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WEST and the JBX Exchange Offer

Following up on my post from October 6th, Western Sizzlin Corporation (WEST) announced yesterday that it has commenced an exchange offer for up to 680,500 shares of JBX. The exchange ratio for the offer is 1.607 shares of WEST common stock for one share of JBX common stock and is set to expire at 5 p.m. ET on November 13. WEST already owns 100 shares of JBX so based on the exchange ratio for the offer, if the maximum 680,500 JBX shares are exchanged, WEST would own about 1.2% of JBX’s shares outstanding.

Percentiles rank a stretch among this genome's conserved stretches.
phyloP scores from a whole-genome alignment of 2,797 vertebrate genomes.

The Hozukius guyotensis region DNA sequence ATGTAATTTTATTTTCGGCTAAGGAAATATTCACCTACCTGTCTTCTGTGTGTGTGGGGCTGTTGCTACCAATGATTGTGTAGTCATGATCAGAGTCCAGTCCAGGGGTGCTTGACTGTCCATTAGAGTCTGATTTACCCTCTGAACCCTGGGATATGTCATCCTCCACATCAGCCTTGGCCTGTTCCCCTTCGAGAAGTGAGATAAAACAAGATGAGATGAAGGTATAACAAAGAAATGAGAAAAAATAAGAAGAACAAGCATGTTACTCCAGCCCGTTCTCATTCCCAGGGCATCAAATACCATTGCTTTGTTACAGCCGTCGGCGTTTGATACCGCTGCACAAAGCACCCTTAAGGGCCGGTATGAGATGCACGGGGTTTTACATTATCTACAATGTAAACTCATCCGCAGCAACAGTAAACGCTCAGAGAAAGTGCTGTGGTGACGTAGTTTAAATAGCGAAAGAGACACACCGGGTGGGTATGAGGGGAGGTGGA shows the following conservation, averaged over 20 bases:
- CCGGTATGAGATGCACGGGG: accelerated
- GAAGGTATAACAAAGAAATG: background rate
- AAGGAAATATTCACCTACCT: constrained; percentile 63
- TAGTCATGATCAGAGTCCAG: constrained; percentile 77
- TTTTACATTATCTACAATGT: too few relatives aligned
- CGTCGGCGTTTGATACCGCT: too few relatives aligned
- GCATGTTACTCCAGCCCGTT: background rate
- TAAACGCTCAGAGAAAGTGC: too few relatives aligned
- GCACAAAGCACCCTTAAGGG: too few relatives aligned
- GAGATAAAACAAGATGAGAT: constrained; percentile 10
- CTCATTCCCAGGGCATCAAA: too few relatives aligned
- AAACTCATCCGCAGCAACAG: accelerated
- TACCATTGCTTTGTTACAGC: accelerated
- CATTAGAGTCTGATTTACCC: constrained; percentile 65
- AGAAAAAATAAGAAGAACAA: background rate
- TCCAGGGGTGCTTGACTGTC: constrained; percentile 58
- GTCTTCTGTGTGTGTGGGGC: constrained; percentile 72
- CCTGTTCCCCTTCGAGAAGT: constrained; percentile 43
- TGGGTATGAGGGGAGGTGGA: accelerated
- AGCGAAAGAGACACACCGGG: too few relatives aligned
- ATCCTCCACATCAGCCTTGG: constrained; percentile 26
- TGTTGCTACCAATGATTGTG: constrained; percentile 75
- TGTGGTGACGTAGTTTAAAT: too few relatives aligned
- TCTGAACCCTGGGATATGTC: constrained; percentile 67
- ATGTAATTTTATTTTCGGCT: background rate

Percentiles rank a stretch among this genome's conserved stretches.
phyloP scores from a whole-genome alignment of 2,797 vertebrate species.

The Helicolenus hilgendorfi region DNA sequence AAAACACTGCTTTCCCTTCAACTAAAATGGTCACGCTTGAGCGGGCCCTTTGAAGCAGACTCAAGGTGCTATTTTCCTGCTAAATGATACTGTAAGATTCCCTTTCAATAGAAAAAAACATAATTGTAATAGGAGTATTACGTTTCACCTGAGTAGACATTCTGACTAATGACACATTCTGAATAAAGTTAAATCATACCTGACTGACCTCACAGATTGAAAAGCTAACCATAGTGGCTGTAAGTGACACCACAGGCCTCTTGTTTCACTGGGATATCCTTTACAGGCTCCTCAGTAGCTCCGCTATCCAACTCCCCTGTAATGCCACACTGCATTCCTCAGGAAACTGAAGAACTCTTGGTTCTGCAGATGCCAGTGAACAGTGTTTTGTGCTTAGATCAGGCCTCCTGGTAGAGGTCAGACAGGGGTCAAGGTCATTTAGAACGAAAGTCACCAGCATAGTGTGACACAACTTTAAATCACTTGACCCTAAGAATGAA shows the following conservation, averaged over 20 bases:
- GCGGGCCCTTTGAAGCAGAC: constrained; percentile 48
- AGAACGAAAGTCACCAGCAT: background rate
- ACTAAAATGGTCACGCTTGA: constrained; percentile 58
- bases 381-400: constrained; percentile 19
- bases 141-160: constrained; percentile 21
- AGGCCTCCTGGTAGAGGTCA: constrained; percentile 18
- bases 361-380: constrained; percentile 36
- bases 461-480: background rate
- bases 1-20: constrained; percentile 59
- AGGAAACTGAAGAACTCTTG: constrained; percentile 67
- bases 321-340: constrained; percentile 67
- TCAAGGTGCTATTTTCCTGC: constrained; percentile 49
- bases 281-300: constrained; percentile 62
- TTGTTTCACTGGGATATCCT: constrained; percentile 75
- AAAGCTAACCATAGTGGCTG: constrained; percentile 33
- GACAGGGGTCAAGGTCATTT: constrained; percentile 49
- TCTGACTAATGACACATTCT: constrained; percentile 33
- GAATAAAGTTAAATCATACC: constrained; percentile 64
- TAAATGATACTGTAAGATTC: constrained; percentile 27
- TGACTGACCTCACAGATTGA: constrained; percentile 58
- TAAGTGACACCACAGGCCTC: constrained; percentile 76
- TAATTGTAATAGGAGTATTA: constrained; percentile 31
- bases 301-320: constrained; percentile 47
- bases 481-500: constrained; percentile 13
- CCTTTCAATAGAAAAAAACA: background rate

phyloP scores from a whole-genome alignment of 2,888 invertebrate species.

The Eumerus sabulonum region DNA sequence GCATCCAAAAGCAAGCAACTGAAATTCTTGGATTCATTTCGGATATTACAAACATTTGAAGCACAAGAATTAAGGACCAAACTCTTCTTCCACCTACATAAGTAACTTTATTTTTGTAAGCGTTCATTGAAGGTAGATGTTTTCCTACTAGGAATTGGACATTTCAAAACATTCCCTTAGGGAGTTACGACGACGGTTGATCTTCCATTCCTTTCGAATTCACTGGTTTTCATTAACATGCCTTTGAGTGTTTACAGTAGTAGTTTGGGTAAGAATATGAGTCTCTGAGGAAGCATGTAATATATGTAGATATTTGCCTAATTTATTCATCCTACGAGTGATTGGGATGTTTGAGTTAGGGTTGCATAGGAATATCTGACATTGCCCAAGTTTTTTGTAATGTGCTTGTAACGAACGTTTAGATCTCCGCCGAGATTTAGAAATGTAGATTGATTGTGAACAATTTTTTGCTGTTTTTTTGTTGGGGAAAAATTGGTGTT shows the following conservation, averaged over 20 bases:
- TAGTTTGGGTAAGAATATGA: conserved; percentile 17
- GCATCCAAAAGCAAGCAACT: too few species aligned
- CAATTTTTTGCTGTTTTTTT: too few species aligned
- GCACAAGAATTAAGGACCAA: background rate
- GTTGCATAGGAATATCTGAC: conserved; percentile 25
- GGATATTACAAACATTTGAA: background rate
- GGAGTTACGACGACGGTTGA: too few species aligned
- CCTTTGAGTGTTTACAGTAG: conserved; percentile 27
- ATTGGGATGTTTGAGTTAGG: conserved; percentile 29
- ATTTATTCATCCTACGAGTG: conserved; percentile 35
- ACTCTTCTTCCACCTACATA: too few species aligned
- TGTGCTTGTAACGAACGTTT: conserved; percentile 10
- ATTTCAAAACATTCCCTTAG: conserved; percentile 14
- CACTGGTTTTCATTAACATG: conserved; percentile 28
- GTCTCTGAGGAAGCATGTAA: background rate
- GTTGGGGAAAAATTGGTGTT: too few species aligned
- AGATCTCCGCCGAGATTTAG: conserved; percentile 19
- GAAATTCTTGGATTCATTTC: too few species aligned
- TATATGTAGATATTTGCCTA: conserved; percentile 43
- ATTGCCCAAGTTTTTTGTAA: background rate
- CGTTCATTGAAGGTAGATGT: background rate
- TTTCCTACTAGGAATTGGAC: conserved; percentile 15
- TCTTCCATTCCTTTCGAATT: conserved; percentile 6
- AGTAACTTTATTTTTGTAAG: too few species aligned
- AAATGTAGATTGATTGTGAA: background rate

As I mentioned in my past post, the CEO and controlling shareholder of WEST is Sardar Biglari. Mr. Biglari holds a 35% interest in WEST through The Lion Fund L.P., a private investment partnership. Mr. Biglari is the general partner of The Lion Fund L.P., which is an activist hedge fund. WEST and The Lion Fund have bought positions in several public restaurant companies that were perceived to be value plays. In the past, Mr. Biglari has been very public about putting pressure on senior management of these public companies to unlock shareholder value. JBX, however, is already a value stock trading below 5x NTM EV/EBITDA.